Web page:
What Are Defensive Stocks?

What are defensive stocks? They are a worthy addition to any well-rounded portfolio. Here, we take a closer look at what they are and how to find the best ones.

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If there's anything the past few years have taught investors, it's to be ready for anything. The stock market is currently on the rise – especially now that it seems the Federal Reserve is nearing the end of its rate hike cycle – but investors should still consider defensive stocks as part of a well-rounded portfolio. But what are defensive stocks and how do you find the best ones?

Defensive stocks have long been a popular addition to portfolios. In his groundbreaking book on value investing, The Intelligent Investor, Benjamin Graham discussed their characteristics. Graham argued that defensive stocks should be moderately priced, have a good record of paying dividends and be conservatively financed.

In short, defensive stocks can protect investors from the vicissitudes of the stock market thanks to these traits that can produce stable returns, good income and long-term value for the investor.

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What are defensive stocks in the stock market?

The typical defensive stock will have three major features:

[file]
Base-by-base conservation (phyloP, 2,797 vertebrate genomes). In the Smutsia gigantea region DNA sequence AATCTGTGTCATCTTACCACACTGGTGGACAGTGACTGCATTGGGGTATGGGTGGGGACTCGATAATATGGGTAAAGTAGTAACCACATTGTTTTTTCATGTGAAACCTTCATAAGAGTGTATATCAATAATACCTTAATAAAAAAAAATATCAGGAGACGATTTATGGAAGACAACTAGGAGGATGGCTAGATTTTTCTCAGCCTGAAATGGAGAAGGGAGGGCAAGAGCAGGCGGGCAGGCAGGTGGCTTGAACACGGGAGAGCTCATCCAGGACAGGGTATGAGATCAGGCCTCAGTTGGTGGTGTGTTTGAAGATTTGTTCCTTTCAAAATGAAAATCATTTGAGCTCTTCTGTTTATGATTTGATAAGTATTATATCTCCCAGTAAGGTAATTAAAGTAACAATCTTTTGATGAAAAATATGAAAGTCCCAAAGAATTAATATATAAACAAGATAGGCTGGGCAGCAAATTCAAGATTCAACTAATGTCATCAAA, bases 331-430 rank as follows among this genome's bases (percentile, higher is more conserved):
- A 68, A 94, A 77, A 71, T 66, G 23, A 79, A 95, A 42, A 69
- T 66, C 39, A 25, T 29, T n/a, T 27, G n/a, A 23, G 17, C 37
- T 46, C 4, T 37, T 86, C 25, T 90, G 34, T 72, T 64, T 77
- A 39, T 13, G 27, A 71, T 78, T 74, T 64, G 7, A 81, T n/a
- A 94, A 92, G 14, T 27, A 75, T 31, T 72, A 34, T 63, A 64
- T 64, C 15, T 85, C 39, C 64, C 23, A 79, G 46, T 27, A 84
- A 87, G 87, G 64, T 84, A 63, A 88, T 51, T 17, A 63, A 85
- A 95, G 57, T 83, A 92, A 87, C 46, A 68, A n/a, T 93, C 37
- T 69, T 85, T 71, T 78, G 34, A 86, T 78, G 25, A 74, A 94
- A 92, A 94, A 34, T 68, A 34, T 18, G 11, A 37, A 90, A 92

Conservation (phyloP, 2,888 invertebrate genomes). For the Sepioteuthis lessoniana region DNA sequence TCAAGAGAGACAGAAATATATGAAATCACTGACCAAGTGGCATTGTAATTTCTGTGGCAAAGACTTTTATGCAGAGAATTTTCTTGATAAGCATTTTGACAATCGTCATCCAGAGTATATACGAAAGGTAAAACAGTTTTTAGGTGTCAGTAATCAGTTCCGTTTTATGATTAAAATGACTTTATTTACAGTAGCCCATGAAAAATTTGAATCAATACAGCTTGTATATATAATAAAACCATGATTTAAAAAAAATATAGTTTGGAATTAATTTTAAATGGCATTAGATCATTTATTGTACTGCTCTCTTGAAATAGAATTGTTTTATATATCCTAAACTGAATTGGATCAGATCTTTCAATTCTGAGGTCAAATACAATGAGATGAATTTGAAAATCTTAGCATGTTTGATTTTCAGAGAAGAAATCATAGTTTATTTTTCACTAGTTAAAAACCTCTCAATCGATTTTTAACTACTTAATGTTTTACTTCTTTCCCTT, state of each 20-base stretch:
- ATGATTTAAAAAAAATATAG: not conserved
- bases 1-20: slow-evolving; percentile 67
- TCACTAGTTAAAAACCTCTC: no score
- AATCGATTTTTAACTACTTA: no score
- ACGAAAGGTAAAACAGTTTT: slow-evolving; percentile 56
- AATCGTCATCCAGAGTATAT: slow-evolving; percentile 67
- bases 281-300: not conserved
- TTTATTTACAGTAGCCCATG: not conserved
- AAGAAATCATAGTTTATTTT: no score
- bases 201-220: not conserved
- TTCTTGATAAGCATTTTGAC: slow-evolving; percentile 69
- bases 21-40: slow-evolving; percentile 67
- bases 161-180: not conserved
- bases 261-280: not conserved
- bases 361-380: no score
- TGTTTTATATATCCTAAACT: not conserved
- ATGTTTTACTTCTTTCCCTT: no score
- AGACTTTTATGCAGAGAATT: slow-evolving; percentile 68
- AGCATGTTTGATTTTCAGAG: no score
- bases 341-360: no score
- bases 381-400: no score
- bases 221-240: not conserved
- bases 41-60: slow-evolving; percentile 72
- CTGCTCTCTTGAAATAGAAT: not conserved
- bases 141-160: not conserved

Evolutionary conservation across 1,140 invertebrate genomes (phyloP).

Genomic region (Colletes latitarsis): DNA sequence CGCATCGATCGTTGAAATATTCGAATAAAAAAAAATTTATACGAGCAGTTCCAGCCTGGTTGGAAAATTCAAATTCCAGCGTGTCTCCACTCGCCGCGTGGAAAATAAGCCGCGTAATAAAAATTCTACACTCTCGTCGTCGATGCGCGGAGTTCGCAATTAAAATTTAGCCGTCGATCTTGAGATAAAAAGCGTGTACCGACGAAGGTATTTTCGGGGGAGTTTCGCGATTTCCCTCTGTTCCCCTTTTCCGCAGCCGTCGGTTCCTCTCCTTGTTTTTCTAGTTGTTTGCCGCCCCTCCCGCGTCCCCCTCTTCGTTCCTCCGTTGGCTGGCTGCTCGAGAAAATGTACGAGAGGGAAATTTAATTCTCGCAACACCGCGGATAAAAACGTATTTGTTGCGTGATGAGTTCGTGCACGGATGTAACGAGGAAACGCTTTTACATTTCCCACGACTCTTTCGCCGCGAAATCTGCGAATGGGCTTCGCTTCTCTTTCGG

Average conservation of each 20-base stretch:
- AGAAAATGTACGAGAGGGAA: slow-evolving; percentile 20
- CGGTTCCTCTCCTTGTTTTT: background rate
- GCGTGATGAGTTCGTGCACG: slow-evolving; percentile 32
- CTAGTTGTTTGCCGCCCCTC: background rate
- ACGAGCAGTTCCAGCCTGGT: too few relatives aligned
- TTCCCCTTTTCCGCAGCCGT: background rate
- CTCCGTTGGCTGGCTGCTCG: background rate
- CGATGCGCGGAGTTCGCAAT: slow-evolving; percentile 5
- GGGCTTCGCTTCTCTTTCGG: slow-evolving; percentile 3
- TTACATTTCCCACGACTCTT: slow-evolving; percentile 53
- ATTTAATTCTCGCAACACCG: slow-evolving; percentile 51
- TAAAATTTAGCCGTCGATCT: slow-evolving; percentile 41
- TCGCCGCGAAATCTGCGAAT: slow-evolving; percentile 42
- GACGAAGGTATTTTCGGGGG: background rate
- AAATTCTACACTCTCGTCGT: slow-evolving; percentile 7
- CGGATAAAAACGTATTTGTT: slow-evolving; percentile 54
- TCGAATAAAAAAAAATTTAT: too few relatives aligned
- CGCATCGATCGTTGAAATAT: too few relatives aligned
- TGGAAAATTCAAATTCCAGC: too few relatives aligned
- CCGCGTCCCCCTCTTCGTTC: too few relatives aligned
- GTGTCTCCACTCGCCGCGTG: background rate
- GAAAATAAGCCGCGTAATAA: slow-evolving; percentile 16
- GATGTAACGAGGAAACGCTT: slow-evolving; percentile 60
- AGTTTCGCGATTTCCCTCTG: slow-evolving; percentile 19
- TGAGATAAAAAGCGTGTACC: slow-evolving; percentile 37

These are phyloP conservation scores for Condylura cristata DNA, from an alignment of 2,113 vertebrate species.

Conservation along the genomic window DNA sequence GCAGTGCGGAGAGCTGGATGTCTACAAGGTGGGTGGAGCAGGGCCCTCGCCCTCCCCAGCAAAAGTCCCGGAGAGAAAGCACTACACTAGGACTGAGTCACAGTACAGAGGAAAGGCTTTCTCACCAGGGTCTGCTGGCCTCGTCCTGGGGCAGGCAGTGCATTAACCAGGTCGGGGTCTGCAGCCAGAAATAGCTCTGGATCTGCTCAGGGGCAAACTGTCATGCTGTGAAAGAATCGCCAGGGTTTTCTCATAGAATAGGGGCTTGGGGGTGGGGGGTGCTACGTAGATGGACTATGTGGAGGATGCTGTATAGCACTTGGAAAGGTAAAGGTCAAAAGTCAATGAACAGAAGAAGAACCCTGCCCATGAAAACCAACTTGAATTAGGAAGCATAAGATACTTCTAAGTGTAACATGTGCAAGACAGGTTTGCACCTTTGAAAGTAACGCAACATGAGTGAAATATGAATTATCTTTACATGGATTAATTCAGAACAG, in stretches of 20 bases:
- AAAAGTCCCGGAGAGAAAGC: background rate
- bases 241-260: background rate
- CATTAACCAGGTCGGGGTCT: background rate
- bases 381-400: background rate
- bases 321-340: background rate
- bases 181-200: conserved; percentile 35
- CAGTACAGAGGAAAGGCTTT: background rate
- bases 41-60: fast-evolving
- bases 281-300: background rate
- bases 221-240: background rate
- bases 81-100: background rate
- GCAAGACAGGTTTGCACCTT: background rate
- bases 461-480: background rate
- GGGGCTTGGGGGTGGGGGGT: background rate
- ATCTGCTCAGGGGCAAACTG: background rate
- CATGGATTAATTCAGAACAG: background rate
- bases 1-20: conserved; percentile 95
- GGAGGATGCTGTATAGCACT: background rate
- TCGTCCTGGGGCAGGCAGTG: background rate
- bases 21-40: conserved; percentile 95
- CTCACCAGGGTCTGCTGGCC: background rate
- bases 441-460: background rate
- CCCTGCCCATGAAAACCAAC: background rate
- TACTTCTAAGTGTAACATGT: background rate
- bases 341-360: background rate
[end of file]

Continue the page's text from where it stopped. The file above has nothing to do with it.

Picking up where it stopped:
• a good history of growing dividend payments
  • a conservatively financed balance sheet with little debt
  • an inexpensive valuation

Dividends. Companies that have a long history of dividend payments and have grown them over time tend to have stable price histories.

For example, the best dividend stocks tend to fall less in bear markets. This works if the market believes the company will maintain the dividend, even while other stocks are tumbling.

Moreover, let's say that a stock has a stable history of dividend payments over an extended period of time. Also, let's assume the stock presently has an attractive dividend yield of 3.5%.

Therefore, if its dividend payment rises by 5%, the market will tend to push the stock price higher by 5%, so as to maintain the same 3.5% dividend yield.

In addition, there is a more fundamental point about dividend-paying stocks that makes them defensive investments.

Companies normally can only pay dividends over a long period if they have positive earnings or strong free cash flow (FCF), which is the money left over after expenses, interest on debt, taxes and long-term investments that are needed to grow the business have been paid. In other words, they are fundamentally healthy.

Lastly, the best defensive stocks typically have low payout ratios. This means that no more than 50% to 60% of the company's earnings are paid as dividends. This allows the company to reinvest its retained earnings for future growth.

Balance sheet. Another major trait of a defensive stock is a conservative balance sheet. This means investors should stay away from certain types of stocks with the highest dividend yields. This is because their share price is spiraling, making their yield rise, and/or because they may have taken on large amounts of debt in order to pay out their dividends.

Another pitfall is to avoid companies that have issued too many shares. For example, some high-yield real estate investment trusts (REITs) can only afford their lofty dividends by constantly issuing new shares. So, despite the high yield, the stock will not tend to do well over time.